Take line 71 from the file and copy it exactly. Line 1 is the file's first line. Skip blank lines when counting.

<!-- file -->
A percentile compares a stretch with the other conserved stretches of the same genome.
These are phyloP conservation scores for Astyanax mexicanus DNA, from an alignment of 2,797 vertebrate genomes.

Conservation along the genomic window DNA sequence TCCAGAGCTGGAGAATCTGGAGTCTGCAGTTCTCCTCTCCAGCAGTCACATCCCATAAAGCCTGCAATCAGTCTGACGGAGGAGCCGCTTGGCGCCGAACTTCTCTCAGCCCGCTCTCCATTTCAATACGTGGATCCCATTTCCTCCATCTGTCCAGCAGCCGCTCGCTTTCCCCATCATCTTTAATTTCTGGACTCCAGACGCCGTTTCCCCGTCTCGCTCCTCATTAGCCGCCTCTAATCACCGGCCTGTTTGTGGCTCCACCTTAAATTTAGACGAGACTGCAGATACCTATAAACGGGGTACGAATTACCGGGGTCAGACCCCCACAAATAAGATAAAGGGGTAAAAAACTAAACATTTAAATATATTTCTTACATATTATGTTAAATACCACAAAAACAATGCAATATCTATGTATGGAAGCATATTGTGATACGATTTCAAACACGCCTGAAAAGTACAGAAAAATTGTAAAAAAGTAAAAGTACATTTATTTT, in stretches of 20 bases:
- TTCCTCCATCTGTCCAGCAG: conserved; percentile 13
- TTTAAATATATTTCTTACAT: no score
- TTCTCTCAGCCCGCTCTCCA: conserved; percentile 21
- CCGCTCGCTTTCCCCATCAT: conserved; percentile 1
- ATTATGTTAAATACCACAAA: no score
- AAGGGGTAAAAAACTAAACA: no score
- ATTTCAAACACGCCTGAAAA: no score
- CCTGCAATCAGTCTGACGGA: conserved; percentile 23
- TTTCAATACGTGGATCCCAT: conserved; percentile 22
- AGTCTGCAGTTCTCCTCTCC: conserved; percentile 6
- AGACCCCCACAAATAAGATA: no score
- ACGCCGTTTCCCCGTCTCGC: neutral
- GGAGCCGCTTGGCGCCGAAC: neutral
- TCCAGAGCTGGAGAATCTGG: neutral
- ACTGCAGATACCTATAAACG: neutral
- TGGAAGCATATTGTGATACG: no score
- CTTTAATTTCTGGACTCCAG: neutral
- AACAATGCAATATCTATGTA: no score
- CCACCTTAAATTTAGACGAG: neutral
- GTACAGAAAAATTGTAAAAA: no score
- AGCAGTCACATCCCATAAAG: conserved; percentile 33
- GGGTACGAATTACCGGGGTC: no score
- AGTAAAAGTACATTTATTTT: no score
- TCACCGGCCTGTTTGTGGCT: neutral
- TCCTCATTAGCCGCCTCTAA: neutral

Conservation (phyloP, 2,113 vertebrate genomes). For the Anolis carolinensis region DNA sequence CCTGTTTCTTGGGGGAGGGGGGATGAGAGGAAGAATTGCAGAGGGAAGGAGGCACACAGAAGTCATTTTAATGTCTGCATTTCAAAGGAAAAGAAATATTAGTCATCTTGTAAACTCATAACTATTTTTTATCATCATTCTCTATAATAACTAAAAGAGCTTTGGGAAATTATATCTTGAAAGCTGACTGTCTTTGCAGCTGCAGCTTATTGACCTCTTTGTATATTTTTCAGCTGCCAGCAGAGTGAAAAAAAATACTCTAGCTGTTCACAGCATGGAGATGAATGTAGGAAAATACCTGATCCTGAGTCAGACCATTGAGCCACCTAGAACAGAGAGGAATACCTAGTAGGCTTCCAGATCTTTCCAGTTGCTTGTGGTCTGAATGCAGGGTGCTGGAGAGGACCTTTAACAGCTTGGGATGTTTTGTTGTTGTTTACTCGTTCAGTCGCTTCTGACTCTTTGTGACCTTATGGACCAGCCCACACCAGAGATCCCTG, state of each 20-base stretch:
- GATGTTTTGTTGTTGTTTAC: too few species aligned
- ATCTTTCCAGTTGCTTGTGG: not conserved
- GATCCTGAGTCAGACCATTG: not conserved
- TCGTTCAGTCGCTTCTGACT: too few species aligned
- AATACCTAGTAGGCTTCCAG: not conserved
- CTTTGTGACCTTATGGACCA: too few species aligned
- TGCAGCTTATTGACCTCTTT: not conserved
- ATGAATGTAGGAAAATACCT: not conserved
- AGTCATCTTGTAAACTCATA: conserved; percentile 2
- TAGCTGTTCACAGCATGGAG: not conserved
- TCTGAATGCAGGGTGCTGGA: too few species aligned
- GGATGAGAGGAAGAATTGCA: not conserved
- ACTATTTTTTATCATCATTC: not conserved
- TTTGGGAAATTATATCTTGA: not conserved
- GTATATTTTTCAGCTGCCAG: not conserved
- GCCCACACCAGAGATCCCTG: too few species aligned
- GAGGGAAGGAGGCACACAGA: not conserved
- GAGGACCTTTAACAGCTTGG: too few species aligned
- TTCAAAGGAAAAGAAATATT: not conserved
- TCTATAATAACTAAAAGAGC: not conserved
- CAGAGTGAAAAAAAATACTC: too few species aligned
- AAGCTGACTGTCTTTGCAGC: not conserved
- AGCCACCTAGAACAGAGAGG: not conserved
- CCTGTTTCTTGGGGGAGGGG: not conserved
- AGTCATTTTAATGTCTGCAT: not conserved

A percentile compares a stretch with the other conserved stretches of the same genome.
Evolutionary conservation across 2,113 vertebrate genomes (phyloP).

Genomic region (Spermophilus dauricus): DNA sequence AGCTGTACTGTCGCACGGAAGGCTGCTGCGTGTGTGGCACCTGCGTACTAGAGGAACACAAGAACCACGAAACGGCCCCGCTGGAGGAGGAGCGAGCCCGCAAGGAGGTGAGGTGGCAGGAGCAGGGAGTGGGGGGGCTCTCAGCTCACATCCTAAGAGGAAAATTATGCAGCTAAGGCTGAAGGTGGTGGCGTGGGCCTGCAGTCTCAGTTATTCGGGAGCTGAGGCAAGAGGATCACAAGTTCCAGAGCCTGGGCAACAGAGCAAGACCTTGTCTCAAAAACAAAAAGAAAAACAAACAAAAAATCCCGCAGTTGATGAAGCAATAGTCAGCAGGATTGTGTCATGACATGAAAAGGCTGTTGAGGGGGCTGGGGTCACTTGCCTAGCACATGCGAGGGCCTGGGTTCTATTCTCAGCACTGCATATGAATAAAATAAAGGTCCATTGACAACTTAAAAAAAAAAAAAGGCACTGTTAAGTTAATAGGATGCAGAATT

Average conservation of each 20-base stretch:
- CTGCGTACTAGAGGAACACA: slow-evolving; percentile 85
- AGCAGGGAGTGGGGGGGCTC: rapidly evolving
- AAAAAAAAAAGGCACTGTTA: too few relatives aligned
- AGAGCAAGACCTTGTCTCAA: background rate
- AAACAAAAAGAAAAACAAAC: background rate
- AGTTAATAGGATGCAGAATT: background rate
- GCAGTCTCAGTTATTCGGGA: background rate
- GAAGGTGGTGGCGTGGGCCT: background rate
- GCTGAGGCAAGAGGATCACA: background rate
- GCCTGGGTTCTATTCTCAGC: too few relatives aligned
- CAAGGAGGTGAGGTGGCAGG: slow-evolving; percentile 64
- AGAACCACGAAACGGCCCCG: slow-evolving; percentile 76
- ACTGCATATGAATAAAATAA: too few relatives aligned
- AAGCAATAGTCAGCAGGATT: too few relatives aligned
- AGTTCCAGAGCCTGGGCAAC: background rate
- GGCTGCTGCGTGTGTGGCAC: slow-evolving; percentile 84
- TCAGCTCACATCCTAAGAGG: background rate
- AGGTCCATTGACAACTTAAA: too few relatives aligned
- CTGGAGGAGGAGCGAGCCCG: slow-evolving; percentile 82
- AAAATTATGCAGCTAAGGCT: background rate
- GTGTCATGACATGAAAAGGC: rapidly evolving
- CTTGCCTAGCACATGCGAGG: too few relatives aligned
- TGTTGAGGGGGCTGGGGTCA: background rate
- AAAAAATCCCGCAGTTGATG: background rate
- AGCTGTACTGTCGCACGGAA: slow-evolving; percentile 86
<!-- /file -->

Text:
- ACTGCATATGAATAAAATAA: too few relatives aligned